Low girls’ intake in public universities raises concern

The University of Rwanda is embarking on a research to establish why female students are reluctant to apply and enroll into the institution.   
Some of the female graduates at the maiden graduation ceremony of the University of Rwanda a fortnight ago. (Timothy Kisambira)
Some of the female graduates at the maiden graduation ceremony of the University of Rwanda a fortnight ago. (Timothy Kisambira)

The University of Rwanda is embarking on a research to establish why female students are reluctant to apply and enroll into the institution. 

The institution has been having few female applicants compared to their male counterparts.

In the just-concluded intake, girls’ applications into the institution made up only 30 per cent of total applications.

Prof. Nelson Ijumba, the deputy vice chancellor for academic affairs and research, told The New Times that it was alarming that girls were staying off public institutions considering that the enrollment of  girls in private universities is over 50 per cent.

He ruled out cut off points as a factor that could hold back girls, saying it is not that the girls do not qualify, they get the marks required but are reluctant to enroll into public institutions.

“We have asked the Centre of Gender Studies to look into the issue because the point is that girls are qualified but they are hesitant to apply,” Prof. Ijumba told The New Times.

“Affirmative action will not be a solution; the issue is not about lowering girls’ entry points into the institution, that would only serve to make matters worse because it would probably attract under-qualified female students that will bring talk that women cannot handle university education.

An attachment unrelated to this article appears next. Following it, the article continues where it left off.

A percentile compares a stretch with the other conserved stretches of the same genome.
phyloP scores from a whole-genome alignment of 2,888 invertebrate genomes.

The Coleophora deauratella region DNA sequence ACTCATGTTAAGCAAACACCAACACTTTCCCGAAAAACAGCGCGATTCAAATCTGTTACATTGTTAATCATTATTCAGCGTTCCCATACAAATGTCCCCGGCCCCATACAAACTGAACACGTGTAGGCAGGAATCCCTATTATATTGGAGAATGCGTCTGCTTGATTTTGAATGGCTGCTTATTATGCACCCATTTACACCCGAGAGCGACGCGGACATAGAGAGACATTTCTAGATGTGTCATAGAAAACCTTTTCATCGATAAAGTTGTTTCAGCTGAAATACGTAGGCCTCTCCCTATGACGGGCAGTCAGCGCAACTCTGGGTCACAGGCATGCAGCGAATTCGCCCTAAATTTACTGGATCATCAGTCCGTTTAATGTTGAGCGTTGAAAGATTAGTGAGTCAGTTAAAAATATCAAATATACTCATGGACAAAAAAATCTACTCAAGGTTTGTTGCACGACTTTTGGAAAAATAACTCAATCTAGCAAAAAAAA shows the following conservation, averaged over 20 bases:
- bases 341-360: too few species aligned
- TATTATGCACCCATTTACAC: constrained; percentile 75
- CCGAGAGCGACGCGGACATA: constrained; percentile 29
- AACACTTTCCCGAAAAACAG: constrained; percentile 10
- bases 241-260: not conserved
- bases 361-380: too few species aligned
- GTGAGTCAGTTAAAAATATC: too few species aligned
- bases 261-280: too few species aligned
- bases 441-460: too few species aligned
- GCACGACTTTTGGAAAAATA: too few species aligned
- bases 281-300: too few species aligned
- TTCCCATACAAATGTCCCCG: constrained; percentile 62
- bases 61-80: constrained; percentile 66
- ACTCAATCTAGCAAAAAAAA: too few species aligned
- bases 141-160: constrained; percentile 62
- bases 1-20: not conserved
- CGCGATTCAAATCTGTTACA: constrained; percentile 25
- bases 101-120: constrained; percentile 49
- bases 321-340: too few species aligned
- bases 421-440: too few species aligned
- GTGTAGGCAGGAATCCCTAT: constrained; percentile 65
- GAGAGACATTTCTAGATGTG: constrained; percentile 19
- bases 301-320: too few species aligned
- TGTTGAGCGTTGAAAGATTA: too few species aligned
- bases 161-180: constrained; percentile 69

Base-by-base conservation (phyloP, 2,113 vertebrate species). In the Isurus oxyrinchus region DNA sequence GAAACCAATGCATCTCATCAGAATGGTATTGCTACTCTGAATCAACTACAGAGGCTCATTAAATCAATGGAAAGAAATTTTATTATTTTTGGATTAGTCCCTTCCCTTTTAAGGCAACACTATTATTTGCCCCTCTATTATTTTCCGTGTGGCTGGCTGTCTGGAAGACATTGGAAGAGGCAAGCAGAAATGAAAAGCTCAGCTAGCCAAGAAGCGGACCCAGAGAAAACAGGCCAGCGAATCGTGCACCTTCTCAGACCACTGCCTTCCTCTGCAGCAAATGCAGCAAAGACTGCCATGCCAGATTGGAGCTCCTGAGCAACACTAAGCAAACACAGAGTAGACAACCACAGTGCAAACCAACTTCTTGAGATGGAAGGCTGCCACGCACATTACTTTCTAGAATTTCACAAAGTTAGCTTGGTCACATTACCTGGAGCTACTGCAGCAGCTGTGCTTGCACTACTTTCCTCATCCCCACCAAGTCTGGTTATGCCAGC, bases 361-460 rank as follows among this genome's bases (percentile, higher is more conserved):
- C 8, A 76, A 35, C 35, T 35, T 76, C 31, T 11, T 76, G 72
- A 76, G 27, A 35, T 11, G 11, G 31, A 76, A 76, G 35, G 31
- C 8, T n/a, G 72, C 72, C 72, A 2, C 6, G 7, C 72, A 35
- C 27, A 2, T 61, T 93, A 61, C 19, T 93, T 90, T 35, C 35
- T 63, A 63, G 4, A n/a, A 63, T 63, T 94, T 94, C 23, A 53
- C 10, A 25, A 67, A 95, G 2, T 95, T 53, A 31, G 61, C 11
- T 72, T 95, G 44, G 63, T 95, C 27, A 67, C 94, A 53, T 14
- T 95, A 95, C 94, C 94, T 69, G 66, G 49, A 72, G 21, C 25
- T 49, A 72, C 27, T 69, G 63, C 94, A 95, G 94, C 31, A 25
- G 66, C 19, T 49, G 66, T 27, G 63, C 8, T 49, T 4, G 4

In the recent graduation, he noted that although there might have been fewer female graduates, their performance was impressive.  

He also said there was a tendency by female students to shy away from science and technology related courses and preferred business, economics and medicine.

Prof. Ijumba recommended advocacy approach to reverse the trend.

“We need to start from secondary school level. One of the strategies would be to engage schools to talk to the female candidates before they clear school to explain to them that women and girls can perform as well in science and technology,” he said.

Dr Marie Christine Gasingirwa, the director-general of Science, Technology and Research in the Ministry of Education, said the state of affairs was alarming but the research findings will go a long way to identify solutions.  

Among the challenges she cited were mindset and culture lag of female students which led them to go for short and simpler courses.

“There are mindsets and cultural lag that hold back girls; they tend to go for short courses or other simpler courses. Those who dare to join campus perform better that boys do, the constitution however gives them an equal opportunity,” Dr Gasingirwa said.

ADVERTISEMENT